The proportion of Syrians living in extreme poverty has risen to 67 percent as families continue to lose their breadwinners, according to a report issued by the pro-regime Damascus Center for Research and Studies.
The report, titled “Consequences of the Crisis/War on the Situation of Syrian Women,” pointed to the continuing material and human losses in Syrian society as the key reason for the rise, noting that males — particularly young men — made up 82 percent of the death toll over the last six years.
According to the report, 1.2 million people had been wounded or disabled during the crisis, while the rates of unemployment have risen from 15 percent in 2010 to 57.7 percent over the last six years.
The report also highlighted the damage inflicted on women in Syria, pointing to their inability to “obtain their material benefits, especially regarding widows, missing persons, prisoners and detainees.” The report pointed as well to the increase in the number of women who are working in the informal sector, in “the streets and public markets, in addition to many house workers,” as well as other forms of work women in need have been forced to undertake.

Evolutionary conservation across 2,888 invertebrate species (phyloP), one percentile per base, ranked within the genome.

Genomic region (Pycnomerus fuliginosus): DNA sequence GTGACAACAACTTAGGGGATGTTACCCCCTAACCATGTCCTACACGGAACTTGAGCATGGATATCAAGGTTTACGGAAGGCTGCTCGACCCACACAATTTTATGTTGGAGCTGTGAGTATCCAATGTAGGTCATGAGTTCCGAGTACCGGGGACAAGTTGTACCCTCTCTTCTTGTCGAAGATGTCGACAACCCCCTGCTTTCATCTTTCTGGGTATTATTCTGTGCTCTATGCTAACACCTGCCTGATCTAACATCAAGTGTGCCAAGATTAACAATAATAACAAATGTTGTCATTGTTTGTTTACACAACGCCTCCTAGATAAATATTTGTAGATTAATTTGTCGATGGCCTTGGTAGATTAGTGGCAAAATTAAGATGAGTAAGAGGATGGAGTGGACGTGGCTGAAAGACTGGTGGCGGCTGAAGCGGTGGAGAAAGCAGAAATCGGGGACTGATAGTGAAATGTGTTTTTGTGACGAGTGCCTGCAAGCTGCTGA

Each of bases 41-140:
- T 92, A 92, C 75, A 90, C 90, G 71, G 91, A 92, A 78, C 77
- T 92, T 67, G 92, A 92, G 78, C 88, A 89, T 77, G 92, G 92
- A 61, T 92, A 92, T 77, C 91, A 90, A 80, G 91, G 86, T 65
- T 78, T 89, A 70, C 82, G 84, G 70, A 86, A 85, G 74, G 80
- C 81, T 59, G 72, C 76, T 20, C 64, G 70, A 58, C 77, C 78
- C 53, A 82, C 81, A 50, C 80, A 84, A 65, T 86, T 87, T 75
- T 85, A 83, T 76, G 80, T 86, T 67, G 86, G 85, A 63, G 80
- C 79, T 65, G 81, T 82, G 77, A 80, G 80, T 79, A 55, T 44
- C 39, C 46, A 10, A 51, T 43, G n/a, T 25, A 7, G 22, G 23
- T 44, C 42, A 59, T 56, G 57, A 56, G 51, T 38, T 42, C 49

The report said that women married to prisoners and the forcibly disappeared face problems because of the ambiguity of the fate of their spouses, which pushes them sometimes to file for divorce.
This article was translated and edited by The Syrian Observer. Responsibility for the information and views set out in this article lies entirely with the author.